• Beginners will generally want a more forgiving (softer) board to learn on
  • When renting a board, discuss your riding experience with the technician and don’t exaggerate your ability or experience
  • Lastly, you'll need to know your stance (regular or goofy). This is different for every person, but is usually the same as the leading foot on skateboards or surfboards. There is no right or wrong here and remember you can always change if you start to find that you’re more comfortable with one foot over the other.

Proper Boot Fitting

Boots are the primary connection point to your board and as such are arguably your most important piece of snowboard equipment. Uncomfortable feet can lead to all kinds of problems with snowboarding, so make sure your boots fit properly. Some initial fit tips for boots include:

  • When trying on boots, wear the socks you'll be wearing up to the hill. A medium-weight wool or other moisture-wicking sock is best.
  • The fit should be snug. Remember, the foam in your boots will pack out slightly as you break them in, so you want them tight at the beginning but not painful.
  • Your heel should remain in place when bending the knee and ankle forward.
  • Walk around and make sure there aren't any pressure points or spots pinching your feet. Common problem areas include on the bridge of the foot, the heel and around the ankle bones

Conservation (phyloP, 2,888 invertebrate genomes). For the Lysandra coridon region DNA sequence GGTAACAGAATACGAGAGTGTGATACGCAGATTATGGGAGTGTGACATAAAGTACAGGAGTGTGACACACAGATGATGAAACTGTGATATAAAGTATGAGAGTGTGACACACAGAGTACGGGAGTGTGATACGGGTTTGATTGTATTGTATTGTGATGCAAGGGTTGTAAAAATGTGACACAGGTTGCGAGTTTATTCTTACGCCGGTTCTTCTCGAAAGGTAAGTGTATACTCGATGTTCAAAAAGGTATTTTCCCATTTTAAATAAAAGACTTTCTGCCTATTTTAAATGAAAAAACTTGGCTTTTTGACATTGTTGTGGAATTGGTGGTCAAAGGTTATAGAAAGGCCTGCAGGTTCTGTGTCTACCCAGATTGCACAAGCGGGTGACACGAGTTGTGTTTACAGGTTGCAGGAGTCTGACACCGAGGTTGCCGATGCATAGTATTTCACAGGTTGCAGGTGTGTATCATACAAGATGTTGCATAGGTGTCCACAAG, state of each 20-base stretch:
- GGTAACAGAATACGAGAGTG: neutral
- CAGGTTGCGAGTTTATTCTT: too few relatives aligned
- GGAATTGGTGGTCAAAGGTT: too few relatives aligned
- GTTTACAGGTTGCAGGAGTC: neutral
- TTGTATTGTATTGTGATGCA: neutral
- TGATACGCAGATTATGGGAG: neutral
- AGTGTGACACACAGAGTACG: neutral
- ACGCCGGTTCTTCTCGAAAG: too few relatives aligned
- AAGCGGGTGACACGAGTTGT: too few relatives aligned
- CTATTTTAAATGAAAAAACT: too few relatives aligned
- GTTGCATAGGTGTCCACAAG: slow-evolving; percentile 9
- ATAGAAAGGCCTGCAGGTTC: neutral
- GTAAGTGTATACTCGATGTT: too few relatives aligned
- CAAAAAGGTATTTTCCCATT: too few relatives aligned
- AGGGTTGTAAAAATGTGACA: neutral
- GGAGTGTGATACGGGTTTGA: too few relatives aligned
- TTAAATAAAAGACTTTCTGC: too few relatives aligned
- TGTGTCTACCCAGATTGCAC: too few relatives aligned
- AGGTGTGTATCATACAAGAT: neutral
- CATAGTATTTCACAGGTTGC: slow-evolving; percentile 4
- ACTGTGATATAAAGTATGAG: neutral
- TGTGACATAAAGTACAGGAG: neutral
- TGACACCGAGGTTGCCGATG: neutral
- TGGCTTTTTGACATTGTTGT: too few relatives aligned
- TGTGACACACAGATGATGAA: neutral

Your First Day

Now that you’re all geared up with a board, boots and bindings, you’re ready to hit the slopes.  First-time snowboarders should always take a lesson from a qualified instructor. A lesson will help you learn much faster and avoid the frustration many beginners feel on the first day.

Call ahead to the resort to find out about beginner lessons and any special deals that might be available. Don’t forget to have fun!

Skiing Must Knows

Getting Started: Skis are constructed to make learning and turning far easier than ever before.  Knowing a few basic facts about ski construction as well as the various ski types will help you find the perfect skis that are right for you.

Getting the Boot: Comfort is the Key

  • The most important thing is that the boots are comfortable and fit your feet. Ski boots come in traditional American sizes and "mondo point," which is the length of the boot in centimeters.